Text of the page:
Sam Pierre - Le Cri du Coyote (Apr 23, 2013)


This is a quite wonderful album from Susan Kane, a folk singer from the New York area with a beautifully rich voice and a superbly understated technique. Her previous album (her second) was picked up by the excellent Iain Anderson on Radio Scotland as an album of the week – easy to see why if it was anything like as good as this.

 Word Child takes its title from an Iris Murdoch novel and features half a dozen Susan Kane original songs. The rest of the album is an eclectic range of covers – two Grateful Dead songs and an adaptation of an old Irish poem that, itself, was translated from the Gaelic being the further reaches of Susan Kane’s song searches. Through all these songs runs a deeply romantic thread that takes us into a sensual world where the emotion of the moment is paramount. Much as I appreciate social commentary, protest and all the other staples of folk song, it’s a lush pleasure to be taken into this timeless world of pure feeling.

                Musically, this album is nigh on perfect. Recorded in Austin under the guidance of guitarist Billy Masters, there’s quite a list of stellar support from the likes of fiddle maestro Warren Hood and bass player Glenn Fukunaga. Opening with the Susan Kane song Around The Bend, these guys offer an immediate demonstration of controlled power; they sound as tight as a drum skin as they strut their way through an arrangement that borders on a kind of swampy funk.  Susan Kane’s voice is imperiously relaxed, like the master midfield player who doesn’t seem to break sweat and always has time in hand to apply the killer touch.  That sets the mark, and the quality is maintained from start to finish as quite beautifully sympathetic playing from the band always seems “just right” in support of Susan Kane’s warm, thoughtful singing. If I had to pick one track to highlight, then it would be the Grateful Dead song, Loser. This has such a gorgeous melody – milked for all it’s worth here – that it’s just irresistible; the harmony vocals when the chorus comes round are killer, but then so is the mood conjured by Billy Masters on guitars and J J Johnson on drums – perfectly elegiac in tone.
  Susan Kane’s got as beautiful a folk voice as you could hope to hear but, better than that, she sings her songs like she’s living them and thereby gives them huge force and resonance. This feels like a proper collection of songs and an album to be treasured through the years ahead. 

John Davy, Flyinshoes Review, February 2013

Euroamericana Chart reporter, recommended pick for February 2013 report

Susan Kane - A Word child

Susan Kane’s first love, musically, would appear to be country/rock and, aided by producer Billy Masters and his guitar prowess, she pays her respects admirably. On “Loser,” Susan shows that she knows how to portray a sultry femme fatale: Don’t you touch hard liquor just a cup of cold coffee / I’m gonna get up in the morning and go... put your gold money where your love is, baby / before you let my deal go down. “Donal Og,” a Celtic ballad adapted from the poem by Lady Gregory, is a departure from the overall country vibe. “I Know About Your Broken Heart,” with its lush pedal steel, is a stunner which reminds me of some of the country/western ballads of the ’50s. Packed with great songs, solid vocals and great guitar, this CD is an attention-getter.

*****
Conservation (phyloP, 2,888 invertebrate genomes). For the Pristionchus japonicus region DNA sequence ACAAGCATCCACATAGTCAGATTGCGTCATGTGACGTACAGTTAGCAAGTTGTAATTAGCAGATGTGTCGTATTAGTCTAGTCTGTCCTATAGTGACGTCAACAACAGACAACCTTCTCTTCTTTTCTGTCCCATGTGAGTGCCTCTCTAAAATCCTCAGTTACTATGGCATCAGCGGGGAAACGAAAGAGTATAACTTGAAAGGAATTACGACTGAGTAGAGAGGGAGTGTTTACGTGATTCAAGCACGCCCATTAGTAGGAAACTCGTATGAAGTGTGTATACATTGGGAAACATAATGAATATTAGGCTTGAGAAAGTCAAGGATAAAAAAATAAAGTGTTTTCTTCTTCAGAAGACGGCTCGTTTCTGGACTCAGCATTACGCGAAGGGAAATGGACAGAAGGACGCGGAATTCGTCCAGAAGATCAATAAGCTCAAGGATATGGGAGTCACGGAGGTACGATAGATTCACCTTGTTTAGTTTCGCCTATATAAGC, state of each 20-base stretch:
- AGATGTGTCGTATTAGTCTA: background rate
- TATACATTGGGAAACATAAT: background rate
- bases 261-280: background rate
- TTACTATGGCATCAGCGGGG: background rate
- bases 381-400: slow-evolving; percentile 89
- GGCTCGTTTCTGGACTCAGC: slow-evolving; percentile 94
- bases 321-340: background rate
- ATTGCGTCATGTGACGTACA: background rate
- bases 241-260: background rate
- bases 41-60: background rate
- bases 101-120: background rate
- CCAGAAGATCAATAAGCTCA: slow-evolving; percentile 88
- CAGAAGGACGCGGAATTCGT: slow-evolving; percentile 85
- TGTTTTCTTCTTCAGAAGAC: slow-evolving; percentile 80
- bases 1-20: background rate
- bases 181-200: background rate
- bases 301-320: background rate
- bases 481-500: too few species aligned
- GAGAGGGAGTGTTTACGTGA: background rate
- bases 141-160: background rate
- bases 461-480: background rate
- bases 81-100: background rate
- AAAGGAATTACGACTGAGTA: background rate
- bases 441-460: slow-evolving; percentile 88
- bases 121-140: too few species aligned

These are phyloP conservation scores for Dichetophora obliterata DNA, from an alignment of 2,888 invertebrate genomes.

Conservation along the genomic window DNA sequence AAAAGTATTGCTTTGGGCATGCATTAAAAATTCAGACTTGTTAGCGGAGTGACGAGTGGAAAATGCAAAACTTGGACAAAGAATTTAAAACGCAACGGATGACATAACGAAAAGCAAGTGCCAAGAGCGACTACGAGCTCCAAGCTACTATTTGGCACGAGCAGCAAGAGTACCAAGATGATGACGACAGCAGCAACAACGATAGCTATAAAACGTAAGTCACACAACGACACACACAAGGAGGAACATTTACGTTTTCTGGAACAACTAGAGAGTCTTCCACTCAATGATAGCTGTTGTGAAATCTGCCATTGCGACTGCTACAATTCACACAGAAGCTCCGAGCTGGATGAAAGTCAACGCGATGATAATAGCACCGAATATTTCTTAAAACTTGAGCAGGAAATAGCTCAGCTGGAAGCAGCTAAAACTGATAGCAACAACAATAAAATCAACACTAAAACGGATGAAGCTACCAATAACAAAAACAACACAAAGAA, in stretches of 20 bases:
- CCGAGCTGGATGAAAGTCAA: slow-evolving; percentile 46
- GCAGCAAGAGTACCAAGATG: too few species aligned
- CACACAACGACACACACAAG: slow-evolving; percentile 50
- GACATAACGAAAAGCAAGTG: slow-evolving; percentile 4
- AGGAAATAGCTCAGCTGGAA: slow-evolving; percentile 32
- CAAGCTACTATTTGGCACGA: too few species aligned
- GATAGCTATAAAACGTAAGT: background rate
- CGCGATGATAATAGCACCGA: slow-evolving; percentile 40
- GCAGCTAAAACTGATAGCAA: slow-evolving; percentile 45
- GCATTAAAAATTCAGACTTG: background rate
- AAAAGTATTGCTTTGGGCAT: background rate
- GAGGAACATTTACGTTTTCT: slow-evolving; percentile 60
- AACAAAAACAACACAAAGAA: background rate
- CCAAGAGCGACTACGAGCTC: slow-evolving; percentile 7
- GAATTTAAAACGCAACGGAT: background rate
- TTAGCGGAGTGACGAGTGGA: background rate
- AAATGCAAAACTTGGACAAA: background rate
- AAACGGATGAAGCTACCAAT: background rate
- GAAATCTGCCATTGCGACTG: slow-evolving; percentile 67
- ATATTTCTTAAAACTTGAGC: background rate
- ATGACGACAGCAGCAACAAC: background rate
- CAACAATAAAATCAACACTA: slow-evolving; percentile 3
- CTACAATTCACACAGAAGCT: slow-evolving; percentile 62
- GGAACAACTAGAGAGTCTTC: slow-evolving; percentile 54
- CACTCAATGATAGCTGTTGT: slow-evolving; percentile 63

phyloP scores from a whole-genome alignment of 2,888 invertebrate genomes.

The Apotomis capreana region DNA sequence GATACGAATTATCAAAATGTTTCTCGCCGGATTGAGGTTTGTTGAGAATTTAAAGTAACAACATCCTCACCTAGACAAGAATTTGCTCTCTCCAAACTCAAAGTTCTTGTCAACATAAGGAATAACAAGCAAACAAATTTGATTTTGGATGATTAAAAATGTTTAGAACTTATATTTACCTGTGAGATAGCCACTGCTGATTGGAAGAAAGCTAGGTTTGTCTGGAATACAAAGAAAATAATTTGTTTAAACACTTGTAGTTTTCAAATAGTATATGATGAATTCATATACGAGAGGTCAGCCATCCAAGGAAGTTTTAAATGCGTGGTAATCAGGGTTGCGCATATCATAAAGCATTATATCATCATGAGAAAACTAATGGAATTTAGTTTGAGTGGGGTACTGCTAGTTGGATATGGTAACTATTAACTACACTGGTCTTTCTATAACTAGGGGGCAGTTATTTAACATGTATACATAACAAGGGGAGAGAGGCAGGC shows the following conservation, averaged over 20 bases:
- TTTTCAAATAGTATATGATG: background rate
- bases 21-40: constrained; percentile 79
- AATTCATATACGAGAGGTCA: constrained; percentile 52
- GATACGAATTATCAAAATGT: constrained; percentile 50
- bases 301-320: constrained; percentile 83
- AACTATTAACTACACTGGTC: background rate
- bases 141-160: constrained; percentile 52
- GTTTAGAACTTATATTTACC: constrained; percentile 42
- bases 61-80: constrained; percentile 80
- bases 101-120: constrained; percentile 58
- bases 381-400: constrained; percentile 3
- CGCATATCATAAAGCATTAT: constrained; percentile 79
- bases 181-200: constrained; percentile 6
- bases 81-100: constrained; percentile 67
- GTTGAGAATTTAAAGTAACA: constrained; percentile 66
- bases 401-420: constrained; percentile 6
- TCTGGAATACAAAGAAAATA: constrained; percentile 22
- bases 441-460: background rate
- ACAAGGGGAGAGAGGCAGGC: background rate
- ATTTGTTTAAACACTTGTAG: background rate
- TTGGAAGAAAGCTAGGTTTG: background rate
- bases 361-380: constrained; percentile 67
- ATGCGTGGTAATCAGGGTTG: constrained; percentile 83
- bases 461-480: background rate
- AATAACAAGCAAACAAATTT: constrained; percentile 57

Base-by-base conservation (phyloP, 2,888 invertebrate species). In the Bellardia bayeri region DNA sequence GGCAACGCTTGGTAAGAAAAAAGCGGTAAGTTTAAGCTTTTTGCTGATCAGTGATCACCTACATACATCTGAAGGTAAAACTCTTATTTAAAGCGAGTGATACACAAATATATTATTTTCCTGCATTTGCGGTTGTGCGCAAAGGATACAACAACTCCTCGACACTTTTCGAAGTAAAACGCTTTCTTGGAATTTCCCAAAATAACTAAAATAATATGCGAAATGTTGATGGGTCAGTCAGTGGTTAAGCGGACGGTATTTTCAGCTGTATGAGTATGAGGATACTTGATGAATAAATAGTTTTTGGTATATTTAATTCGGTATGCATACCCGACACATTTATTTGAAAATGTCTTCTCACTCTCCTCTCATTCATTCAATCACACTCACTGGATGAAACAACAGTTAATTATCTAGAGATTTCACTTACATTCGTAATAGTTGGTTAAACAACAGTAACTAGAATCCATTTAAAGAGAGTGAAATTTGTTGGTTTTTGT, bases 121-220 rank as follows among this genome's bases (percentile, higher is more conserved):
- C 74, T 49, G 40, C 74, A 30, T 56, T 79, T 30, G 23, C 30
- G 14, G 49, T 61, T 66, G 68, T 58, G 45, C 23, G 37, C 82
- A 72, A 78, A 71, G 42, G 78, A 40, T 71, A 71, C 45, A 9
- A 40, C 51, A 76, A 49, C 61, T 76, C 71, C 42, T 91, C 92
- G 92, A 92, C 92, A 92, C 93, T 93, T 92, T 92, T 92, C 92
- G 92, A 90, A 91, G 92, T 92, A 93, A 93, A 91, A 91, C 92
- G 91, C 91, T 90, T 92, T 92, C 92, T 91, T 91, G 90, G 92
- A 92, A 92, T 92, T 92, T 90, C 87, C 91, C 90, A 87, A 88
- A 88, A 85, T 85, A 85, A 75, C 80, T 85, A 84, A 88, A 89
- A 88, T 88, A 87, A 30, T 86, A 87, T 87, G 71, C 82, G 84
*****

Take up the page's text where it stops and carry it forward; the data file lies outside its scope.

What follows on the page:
Richard Cuccaro, Acoustic Live in New York City, The Great NERFA 2012 CD Haul

Press/Reviews for Highway Bouquet

First, I have to tell you, as I was listening to your amazing version of Love Has No Pride,  I got news that a friend's nephew was killed in Iraq--tragically a Humvee rollover...I thought  those vehicles were designed to protect? I really hate this war. 
I'm not one to make comparisons, but your artistry definitely side by side with Linda Ronstadt and Joni Mitchell on this album. The Story of Kesey is heartbreaking...I loved hearing the mandolin on   Tenderhearted...then realized it's Matt Turk--great musician.  I really love the song Nothing at All,   especially:
'But you're just a lonely satellite
You get your orders from below
From the ground you seem a star so bright
And the truth they'll never know'

Whew...that wrecks me.   Highway Bouquet is an invitation to hit the road with Susan Kane--her voice the fuel, sweet momentum  of the strings, the wheels. From the lead track Ring the Bells, this lyrical journey with Susan teaches  us that even in the darkness of the past, hope blooms. Hallelujah!  

Catherine Michaels - WHUD FM (Aug 4, 2008)

I invite anyone to translate this!  My high school German is not up to it, nor are any of the various internet translators of much use (oh, those idioms!) 
Der gute alte 'Highway' geht wohl als eine naheliegendsten Assoziationen im Americana-Umfeld durch. Sicherlich gibt's da auch noch die 'Front Porch', die Berge, die Wüste, die Scheune und was weiß ich nicht noch alles... Doch Susan Kane aus New Jersey hat sich für ihr zweites Album für den Highway entschieden und präsentiert auf ihrem "Highway Bouquet" einen - um im Bild zu bleiben - bunten Strauß an Melodien, Stimmungen und Gefühlen, die einen Großteil der Americana bzw. Roots-Music Facetten widerspiegeln. Einmal von Norden nach Süden, von Westen nach Osten. Und dies alles in knapp 40 Minuten.

Natürlich ist es nicht einfach, sich in diesem Genre, wo Country, Folk, Blues-Elemente Hand in Hand gehen, von anderen bereits etablierten Künstlern abzuheben, markante Duftmarken zu setzen, womöglich zu überraschen oder gar zu verstören. Susan Kane agiert entlang ihres "Highway Bouquet" auf recht konventionelle Art und Weise, ist sich der Countrytraditionen durchaus bewusst und versucht erst gar nicht anderweitig aufzufallen als durch gediegene Qualität.